The currencies of the major European nations are linked within the European Monetary System, which has forced at least some degree of policy coordination among the countries.

But earlier this year, when the lira reached the bottom of its allowed range, the Bank of Italy declined to support it and the resulting sharp, chaotic drop in its value forced the other countries to accept a devaluation of the lira within the EMS. The other countries had resisted that because of the advantage the cheaper lira would give Italian exports in European markets.

Historically, a country with a weak currency, perhaps as a result of persistently higher inflation than in other nations, was expected to adopt tighter economic policies to bolster it.

As the country's economy slowed in response to the higher interest rates or tax increases, inflation was expected to decline and the demand for imports, which is a function of the level of economy activity, would rise more slowly or fall.

The higher interest rates, and the later improvement in the country's trade balance, would make the currency more popular, giving it the needed boost.

Countries with unusually strong currencies were expected to make moves in the opposite direction, but in practice they rarely did. The system functioned asymmetrically, with the burden of adjustment -- which often took the form of higher unemployment -- falling almost entirely on the country with the weak currency.

The United States has proven that these normal relationships between internal policies and the value of a currency can be stood on their head. So far during this decade, the U.S. trade balance has gotten steadily worse while the value of the dollar, until last winter, rose higher and higher.

Economists disagree precisely why this has happened, but many believe that the dominant force has been a desire by foreigners to invest in the United States because of safety and high real rates of return here compared to their home countries. This flow of capital has so increased the demand for dollars that the normally depressing effect of a huge trade deficit has been overwhelmed.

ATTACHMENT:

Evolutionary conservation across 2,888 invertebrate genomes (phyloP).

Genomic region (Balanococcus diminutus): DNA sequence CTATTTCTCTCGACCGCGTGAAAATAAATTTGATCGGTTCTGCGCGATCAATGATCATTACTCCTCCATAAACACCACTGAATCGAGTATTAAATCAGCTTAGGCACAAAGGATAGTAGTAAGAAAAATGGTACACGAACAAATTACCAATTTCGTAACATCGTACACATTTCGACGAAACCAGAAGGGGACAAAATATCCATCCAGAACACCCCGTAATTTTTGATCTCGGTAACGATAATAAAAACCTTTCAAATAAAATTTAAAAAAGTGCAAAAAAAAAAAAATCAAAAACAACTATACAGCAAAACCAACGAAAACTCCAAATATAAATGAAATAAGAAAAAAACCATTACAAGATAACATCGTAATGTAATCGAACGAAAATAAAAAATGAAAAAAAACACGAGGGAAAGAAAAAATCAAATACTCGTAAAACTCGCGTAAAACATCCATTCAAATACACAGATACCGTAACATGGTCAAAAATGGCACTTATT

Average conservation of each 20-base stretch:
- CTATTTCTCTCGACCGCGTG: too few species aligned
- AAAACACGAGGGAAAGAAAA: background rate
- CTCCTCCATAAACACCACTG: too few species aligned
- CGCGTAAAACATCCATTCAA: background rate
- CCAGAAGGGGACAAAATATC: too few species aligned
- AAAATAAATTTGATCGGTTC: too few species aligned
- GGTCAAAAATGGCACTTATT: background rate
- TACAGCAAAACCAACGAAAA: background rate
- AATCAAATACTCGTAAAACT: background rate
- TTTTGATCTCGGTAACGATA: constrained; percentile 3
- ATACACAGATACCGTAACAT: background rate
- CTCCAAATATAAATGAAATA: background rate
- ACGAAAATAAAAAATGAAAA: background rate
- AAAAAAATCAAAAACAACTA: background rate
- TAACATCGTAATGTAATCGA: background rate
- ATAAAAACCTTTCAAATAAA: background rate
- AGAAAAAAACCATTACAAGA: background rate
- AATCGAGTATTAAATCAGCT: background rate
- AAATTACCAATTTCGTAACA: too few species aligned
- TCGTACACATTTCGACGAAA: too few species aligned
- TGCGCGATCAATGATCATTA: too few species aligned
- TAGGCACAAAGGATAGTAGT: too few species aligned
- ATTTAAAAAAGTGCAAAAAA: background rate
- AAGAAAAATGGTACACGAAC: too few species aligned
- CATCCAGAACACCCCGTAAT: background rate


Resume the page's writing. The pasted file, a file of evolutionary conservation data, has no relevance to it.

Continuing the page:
Suppose the United States had had a commitment to keep the dollar from rising as it did beginning in 1981. Would the Reagan administration have been willing to raise taxes to reduce the federal budget deficits that many economists think are a major contributor to U.S. interest rates being unusually high compared either to inflation or to similarly calculated real interest rates in other nations, particularly Japan and West Germany?

Alternatively, if the cause of the high real rates was that the tax cuts so raised the after-tax rate of return on business investment that foreigners were rushing to put their money here -- which administration officials maintain has been the case -- would the administration have been willing to raise taxes to lower those great rates of return?

Or would the administration and the Federal Reserve have relaxed their efforts to reduce inflation, and thereby weakened the dollar?

None of those options likely would have appealed to President Reagan, who sought the large 1981 tax cuts in the first place. Previous presidents, and the leaders and central bankers of other nations, have on more than a few occasions put domestic considerations ahead of an international commitment to maintain a chosen exchange rate.

For instance, President Nixon ended the guaranteed convertibility of U.S. dollars held by foreigners into gold in 1971 and slapped a special surcharge on imported goods as part of a policy package that also included wage and price controls and a tax cut to stimulate the U.S. economy.

Nixon's action on gold forced an international conference on realignment of exchange rates, but the new values chosen lasted less than two years. In early 1973, the dollar came under such pressure on exchange markets that the new arrangements also collapsed and currencies generally floated.

At the conference that begins tomorrow, there will be defenders of freely floating rates, of managed but flexible rate systems and of relatively rigid rules such as tying the dollar's value to the price of gold or some group of commodities.

As the letter of invitation said, it will not be easy to take even a first step toward increasing the discipline of nations' domestic economic policy actions because of new requirements to defend their currencies' value.